“Why’d you shoot me?” Amy Hughes, screaming and bleeding, asked Officer Andrew Kisela after he fired four rounds at her through a chain link fence. Thanks to the Supreme Court, a jury will not get a chance to consider that question.
In a case that illustrates how hard it is to hold police officers responsible for using excessive force, the Court on Monday ruled that Kisela is protected by “qualified immunity” from civil liability for the injuries he inflicted on Hughes in May 2010. The decision, as Justice Sonia Sotomayor observed in a dissent joined by Justice Ruth Bader Ginsburg, “tells officers that they can shoot first and think later.”
Kisela, an officer with the University of Arizona Police Department in Tucson, was responding to a “check welfare” call about a woman who was hacking at a tree with a kitchen knife. Arriving at the home that Hughes shared with Sharon Chadwick, he saw Hughes emerge from the house with a kitchen knife in her hand and approach Chadwick, stopping about six feet from her.
Hughes, who talked to Chadwick but did not seem angry, was holding the knife at her side, with the blade pointing away from her housemate. Chadwick, who later described Hughes as “composed and content,” said she never felt she was in any danger.
Kisela and the two other officers with him nevertheless drew their guns and ordered Hughes to drop the knife. It is not clear whether she heard the commands.
Chadwick said it seemed to her that Hughes did not understand what was happening, an impression shared by Kisela’s colleagues. The cops, although in uniform, never verbally identified themselves as police officers, and the whole encounter was over within a minute.
Kisela, who later said he was trying to protect Chadwick, opened fire immediately and without warning, hitting Hughes with all four bullets. She survived but easily could have been killed.
Neither of the two other officers at the scene resorted to deadly force. Kisela could have used his Taser instead of his gun. He could have repeated the command to drop the knife. He could have at least warned Hughes that if she did not comply he would fire.
At the moment she was shot, Hughes had committed no crime and was not menacing anyone. After Hughes sued Kisela under a federal law that allows people to recover damages for violations of their constitutional rights, the U.S. Court of Appeals for the 9th Circuit concluded that “a rational jury…could find that she had a constitutional right to walk down her driveway holding a knife without being shot.”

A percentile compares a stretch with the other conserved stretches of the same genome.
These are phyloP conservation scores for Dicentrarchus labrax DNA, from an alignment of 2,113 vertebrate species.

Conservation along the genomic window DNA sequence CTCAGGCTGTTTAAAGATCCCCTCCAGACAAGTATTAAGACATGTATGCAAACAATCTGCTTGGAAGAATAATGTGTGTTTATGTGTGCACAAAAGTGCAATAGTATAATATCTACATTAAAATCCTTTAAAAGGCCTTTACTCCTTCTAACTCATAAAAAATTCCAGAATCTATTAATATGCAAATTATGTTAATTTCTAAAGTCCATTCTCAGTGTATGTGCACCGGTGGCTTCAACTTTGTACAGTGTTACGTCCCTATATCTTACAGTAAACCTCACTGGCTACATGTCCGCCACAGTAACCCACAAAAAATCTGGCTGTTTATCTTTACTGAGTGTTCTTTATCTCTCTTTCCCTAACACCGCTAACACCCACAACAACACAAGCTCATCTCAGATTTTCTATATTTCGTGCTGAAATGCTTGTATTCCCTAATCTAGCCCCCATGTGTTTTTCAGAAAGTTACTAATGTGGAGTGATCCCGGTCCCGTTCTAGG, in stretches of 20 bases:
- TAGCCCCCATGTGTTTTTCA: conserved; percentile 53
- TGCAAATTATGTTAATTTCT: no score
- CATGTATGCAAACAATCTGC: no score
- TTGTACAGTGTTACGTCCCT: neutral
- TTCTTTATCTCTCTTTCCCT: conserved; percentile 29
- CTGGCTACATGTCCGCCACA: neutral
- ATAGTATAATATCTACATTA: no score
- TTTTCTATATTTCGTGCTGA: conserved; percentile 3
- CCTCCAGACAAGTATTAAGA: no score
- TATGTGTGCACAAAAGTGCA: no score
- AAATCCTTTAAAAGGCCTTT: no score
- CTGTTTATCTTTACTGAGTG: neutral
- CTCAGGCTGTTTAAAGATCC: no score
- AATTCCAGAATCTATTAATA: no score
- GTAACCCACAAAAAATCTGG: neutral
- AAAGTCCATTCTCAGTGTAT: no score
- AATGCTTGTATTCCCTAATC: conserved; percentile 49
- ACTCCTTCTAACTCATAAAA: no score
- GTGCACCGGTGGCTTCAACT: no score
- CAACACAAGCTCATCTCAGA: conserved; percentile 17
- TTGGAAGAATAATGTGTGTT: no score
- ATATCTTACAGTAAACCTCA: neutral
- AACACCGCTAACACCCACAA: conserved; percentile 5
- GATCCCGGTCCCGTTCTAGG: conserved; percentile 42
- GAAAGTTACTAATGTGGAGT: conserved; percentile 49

Kisela appealed to the Supreme Court, which did not address the question of whether he had used excessive force. Even if he did, seven justices agreed, Kisela cannot be held liable because the 9th Circuit’s precedents, as of May 2010, had not clearly established that shooting Hughes violated her rights.
While none of the 9th Circuit’s cases addressing excessive force involved circumstances exactly like these, that does not mean Kisela had no way of knowing that what he did was unlawful. “Because Kisela plainly lacked any legitimate interest justifying the use of deadly force against a woman who posed no objective threat of harm to officers or others, had committed no crime, and appeared calm and collected during the police encounter,” Sotomayor writes, “he was not entitled to qualified immunity.”
The Supreme Court’s conclusion to the contrary is part of a pattern. In a recent California Law Review article, University of Chicago law professor William Baude notes that the Court almost always sides with government officials in qualified immunity cases, which makes judges less likely to let people sue them.
As illustrated by criminal cases in which juries let cops off the hook for outrageous conduct, giving victims of excessive force their day in court hardly guarantees justice. But preventing juries from hearing cases like these guarantees injustice.